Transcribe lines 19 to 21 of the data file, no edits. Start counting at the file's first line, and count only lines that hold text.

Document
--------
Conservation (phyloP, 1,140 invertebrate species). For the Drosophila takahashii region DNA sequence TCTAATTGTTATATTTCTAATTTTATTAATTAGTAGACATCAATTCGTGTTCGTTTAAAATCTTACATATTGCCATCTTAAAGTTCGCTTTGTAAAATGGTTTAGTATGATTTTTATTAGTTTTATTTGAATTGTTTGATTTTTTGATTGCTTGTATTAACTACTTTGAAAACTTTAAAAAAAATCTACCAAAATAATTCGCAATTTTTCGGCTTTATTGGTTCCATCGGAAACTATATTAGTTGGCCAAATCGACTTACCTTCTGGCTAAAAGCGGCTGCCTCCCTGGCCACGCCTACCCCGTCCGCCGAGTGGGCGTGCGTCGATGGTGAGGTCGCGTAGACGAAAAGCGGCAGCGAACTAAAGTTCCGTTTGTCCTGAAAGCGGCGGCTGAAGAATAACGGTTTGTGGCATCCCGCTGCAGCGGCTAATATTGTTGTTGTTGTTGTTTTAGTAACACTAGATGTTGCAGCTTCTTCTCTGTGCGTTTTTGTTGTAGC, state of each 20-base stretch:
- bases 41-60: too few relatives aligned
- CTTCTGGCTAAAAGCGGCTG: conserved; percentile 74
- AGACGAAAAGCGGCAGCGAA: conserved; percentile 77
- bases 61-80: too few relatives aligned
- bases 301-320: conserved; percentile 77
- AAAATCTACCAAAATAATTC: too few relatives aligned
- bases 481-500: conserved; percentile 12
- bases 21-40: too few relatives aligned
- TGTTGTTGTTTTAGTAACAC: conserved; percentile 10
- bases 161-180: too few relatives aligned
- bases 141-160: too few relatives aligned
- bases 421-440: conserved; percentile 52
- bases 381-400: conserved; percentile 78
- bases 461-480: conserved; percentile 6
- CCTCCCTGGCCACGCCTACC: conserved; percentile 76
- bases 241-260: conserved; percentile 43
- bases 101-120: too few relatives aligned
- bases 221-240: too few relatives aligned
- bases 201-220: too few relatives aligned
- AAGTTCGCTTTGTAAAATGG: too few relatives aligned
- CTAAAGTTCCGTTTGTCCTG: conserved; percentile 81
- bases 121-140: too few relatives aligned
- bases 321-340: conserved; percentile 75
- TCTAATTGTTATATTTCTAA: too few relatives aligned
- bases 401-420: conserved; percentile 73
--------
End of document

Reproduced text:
- bases 221-240: too few relatives aligned
- bases 201-220: too few relatives aligned
- AAGTTCGCTTTGTAAAATGG: too few relatives aligned